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Thursday, January 18, 2018
Dec 21 2017 (The Daily Star, Bangladesh) - It’s that time of the year again, the season traditionally known for weddings and pitthas. But seasons undergo changes, and the winter can barely live up to its name anymore. And with that we should reconsider what things we associate with this time—a phenomenon that truly characterises this winter. I propose that the winter of 2017 be remembered as the season of question paper leaks, given the almost daily reports this month, sparing no grade, starting from class I.
Are question papers leaks a novelty then? Well, according to a study by Transparency International Bangladesh (TIB), the trend can be traced as far back as the SSC exam of 1979. And from then, it has only increased, and today it threatens to engulf the entire education system. So, maybe, commemorating our winters for these leaks might lead to actually acknowledging the problem. Maybe then we will finally realise that outright denials or sporadic threats will not be enough to deter those leaking and disseminating exam questions.
For those unaware of why I feel that this issue warrants importance now, here’s a list of the instances of question paper leaks I found through only a cursory look at this month’s newspapers. December 13: We reported that in Munshiganj all examinations in 119 schools had to be cancelled following leaks of questions for classes II-IV. December 14: Following leaks of questions each of classes I and V, final exams of one subject each were cancelled in 248 schools in Barguna. December 19: In Natore this time, the maths final exam of 123 schools had to be suspended. Gone are the days when question leaks meant SSC, HSC or university admission exams. What lows have we sunk to, if someone thinks that they can now make money from leaking questions for primary school students? What next? Leaking of viva questions for kindergarten enrolment? For those who forgot, the higher levels are already swamped with similar allegations. In October this year, University of Dhaka authorities, when asked about the allegations of the leaking of question papers of D unit admission exam, outright denied it. Questions for some subjects of this year’s SSC and HSC exams too were widely circulated—in some cases even openly on Facebook.
The situation is so bad that the Anti-Corruption Commission last week sent a letter to the cabinet to step up efforts for stopping corruption in the education sector. That, and the conscientious parents who pointed out the leaks to the authorities has seen some results. In Munshiganj, nine have been arrested. There have been some arrests too of individuals linked to leaking of DU university admission questions in 2015 and 2016. Ironically, one such recent arrest is of an assistant director at Bangladesh Krira Shikkha Protisthan (BKSP), allegedly a mastermind of a question paper leaking gang, who himself got the government job because of his “connections”. All this brings me to the conclusion that question paper leaks and their growing prevalence is not merely a problem but a symptom of a bigger issue with our educational environment. And worse, the intellectual crippling of an entire generation is yet to come.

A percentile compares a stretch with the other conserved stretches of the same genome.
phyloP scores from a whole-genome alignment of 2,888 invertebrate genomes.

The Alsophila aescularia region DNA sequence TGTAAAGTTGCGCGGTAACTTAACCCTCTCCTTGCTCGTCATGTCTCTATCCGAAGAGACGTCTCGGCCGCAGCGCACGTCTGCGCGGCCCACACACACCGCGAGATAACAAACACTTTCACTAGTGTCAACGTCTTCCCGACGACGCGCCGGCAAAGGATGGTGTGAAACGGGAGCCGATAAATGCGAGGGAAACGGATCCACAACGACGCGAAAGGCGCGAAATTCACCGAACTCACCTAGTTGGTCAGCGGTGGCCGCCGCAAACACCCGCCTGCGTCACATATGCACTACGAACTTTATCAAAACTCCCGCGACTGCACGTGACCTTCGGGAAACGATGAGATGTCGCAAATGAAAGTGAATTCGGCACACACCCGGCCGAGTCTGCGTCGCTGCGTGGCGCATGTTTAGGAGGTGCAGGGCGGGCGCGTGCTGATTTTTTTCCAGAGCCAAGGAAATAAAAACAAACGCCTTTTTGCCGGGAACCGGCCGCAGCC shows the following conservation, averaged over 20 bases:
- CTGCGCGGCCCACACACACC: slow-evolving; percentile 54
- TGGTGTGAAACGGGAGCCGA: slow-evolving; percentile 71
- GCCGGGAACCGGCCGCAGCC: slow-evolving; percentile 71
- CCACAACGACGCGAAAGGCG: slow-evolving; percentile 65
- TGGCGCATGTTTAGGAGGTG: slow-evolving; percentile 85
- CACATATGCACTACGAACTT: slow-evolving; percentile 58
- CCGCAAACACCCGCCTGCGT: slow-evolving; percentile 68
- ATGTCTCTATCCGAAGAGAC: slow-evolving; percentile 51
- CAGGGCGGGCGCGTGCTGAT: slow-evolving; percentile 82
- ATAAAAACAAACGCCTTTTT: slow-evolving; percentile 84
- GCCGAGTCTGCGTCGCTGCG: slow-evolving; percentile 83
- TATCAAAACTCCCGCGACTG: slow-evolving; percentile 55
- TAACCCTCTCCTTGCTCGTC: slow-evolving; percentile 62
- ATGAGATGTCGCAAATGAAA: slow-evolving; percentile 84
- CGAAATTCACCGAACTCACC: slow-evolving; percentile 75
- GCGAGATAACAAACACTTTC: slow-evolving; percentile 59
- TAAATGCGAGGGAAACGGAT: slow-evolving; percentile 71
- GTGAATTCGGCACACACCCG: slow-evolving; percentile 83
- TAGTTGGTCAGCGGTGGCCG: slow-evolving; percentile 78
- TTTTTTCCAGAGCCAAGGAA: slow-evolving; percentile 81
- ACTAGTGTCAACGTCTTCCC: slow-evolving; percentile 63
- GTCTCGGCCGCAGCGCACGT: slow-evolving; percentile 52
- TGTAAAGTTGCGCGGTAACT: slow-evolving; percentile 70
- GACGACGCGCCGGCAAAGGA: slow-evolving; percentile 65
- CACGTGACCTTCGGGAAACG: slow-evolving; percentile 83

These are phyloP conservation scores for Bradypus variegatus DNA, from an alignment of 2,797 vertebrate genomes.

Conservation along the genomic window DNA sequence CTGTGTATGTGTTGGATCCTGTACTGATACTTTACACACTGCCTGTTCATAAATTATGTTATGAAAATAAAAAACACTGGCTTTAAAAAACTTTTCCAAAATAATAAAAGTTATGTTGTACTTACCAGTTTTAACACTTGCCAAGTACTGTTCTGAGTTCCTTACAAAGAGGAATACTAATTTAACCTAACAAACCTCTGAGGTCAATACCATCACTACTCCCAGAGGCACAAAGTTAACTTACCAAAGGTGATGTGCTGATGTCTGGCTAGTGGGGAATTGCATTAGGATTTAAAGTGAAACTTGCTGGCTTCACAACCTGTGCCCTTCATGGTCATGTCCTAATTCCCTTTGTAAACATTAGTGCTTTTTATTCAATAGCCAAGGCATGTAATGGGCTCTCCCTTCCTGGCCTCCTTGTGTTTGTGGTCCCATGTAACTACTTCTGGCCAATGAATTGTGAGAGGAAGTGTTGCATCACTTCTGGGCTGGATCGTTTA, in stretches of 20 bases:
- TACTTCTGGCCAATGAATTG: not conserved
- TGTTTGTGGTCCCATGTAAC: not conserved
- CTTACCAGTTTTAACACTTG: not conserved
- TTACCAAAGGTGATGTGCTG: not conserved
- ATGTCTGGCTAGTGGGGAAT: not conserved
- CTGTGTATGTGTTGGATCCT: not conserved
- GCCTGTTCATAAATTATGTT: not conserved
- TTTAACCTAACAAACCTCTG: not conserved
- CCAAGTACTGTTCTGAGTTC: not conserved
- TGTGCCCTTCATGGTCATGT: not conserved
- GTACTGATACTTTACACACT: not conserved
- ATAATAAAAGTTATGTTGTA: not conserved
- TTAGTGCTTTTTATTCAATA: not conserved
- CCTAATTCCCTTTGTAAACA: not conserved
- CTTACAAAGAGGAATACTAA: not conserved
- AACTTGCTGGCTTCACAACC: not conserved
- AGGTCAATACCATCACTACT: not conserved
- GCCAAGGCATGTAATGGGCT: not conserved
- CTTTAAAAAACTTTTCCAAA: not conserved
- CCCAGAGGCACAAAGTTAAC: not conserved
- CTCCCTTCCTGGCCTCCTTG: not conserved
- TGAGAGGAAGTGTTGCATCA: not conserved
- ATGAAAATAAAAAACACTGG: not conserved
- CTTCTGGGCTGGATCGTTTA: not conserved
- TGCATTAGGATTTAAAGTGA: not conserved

What the wise parents who pointed out to the authorities when questions were leaked in the recent cases did is not the established practice. The TIB study mentioned earlier found unhealthy competition among and in schools to be one of the major reasons behind the phenomenon of question leaks. Our entire education system today is based on securing top marks at any cost and parents are rightly worried; missing out might mean a bleak future for their wards. This explains the mushrooming of coaching centres, the ubiquity of the supposedly banned guide books in the market and of course spending money to buy question papers. To quote one parent of a JSC examinee from a report in a daily newspaper, “We understand this is wrong. But our children are not that mature; they exasperate us if we prohibit them from obtaining those questions.” And the pressure on children studying for their exams is even more as one could imagine, knowing that their peers might be getting an unfair edge over them. The same report quoted a student saying: “We cannot concentrate on our study without having those questions provided with answers which can be obtained only at Tk 500.”